17. JT Ellison

    I adore Canada. And not just because of my publisher being Canadian, I took my first trip up the week before I met my husband, so I consider the country as a whole a good luck charm. Ottawa is my favorite place, though I really want to go to the West Coast too, and take the train through Banff. The Canadian Rockies – YUM! Fascinating to hear the rationale behind the literary system up there. Thanks, Tess!

  18. Tom

    "It’s sort of the National Public Television philosophy of "let’s give the public what we know is good for them." "

    Ma’am, despite my admiration for your work and achievements, that’s a snarky meme I must stake through the heart. I’ve worked many years in public radio. Government support is miniscule, and shrinking all the time. Why do you think there are so many pledge drives on public stations? Why do you think program underwriting has become so important on public radio and tv?

    Even more to the point, what do you think happens to programs that don’t demonstrate audience support during drives? To be fair, you may not have had cause to notice, but I promise you, programs that don’t earn their keep go away. Programs with member support stay on the schedule.

    Until we know better, it might be good to give Canadian support for small presses a chance to show itself for what it is, not what we imagine.

  19. tess gerritsen

    Tom, trust me — I’m a big supporter of (and donor toward) national public tv and radio. I’m sorry if my remark came across as snarky. As you’ll note, I also voiced my appreciation for the Canadian practice of supporting literary works that might not otherwise get notice.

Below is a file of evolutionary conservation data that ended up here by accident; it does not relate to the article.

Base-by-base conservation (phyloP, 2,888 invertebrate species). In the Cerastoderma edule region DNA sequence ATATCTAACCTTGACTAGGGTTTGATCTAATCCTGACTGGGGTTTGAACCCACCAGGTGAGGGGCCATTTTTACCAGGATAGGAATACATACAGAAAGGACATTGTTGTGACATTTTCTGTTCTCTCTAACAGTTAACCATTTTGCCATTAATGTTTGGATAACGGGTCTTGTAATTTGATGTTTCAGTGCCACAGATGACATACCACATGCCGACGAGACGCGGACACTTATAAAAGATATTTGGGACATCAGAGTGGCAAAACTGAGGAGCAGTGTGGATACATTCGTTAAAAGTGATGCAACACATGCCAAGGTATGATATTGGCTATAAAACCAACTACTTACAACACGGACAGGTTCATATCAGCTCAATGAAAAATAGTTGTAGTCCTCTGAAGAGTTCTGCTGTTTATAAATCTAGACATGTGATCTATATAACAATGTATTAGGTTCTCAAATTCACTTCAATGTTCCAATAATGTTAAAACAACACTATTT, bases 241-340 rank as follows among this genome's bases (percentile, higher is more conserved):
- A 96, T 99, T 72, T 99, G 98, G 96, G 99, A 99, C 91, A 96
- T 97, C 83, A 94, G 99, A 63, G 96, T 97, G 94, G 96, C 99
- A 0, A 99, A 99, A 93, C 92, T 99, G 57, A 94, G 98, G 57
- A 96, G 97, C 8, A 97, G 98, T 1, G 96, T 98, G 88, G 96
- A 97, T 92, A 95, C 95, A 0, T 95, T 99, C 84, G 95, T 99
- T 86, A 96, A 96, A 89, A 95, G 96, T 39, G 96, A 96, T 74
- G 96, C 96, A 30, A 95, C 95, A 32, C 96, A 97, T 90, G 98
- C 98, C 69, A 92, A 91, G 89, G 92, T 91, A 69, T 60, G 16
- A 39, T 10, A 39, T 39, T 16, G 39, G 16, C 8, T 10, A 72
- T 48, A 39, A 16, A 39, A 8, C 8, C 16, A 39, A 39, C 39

I feel, as a genre author, that I’m caught in the cultural wars between literary and popular fiction. Genre writers often feel denigrated by literary critics who often don’t even deign to review us — and then, when they do review us, seem to say that enjoying genre is the equivalent of slumming. But as a reader, I love reading literary fiction too, and I fully believe that art sometimes needs a helping hand from government to prosper.

  20. tess gerritsen

    p.s. — and "giving the public what we know is good for them" is what’s done in other areas of public funding. We provide nutritious lunches in schools (minus the soda pop), we offer wellness programs for adults (yes, anti-smoking programs are good for us) and we set standards for arsenic and lead in our air and water. In those cases, it’s perfectly acceptable to say that we give the public what we know is good for them. It certainly doesn’t mean we’re against those programs.

  21. Eve Kotyk

    I’m a Canadian living in a central province. I too am offended that genre fiction gets so little support in Canada. Our province has a literary guild. It would seem natural to join the guild in order to benefit from contact with other writers, writers groups, classes etc., but the guild is so heavily slanted toward poetry and literary fiction that find myself an outsider. I know a number of writers who have let their memberships lapse for this very reason. Come on Canada support writers literary and genre!

  22. caite

    "How else would you pay for public libraries? As we’re seeing with many other programs, charitable contributions are too dependent on a robust economy to be a reliable funding mechanism."

    It appears government support is also dependent on a robust economy, so I wish I knew the answer to that question. But I just think that government and books are a bad combination, fraught with problems.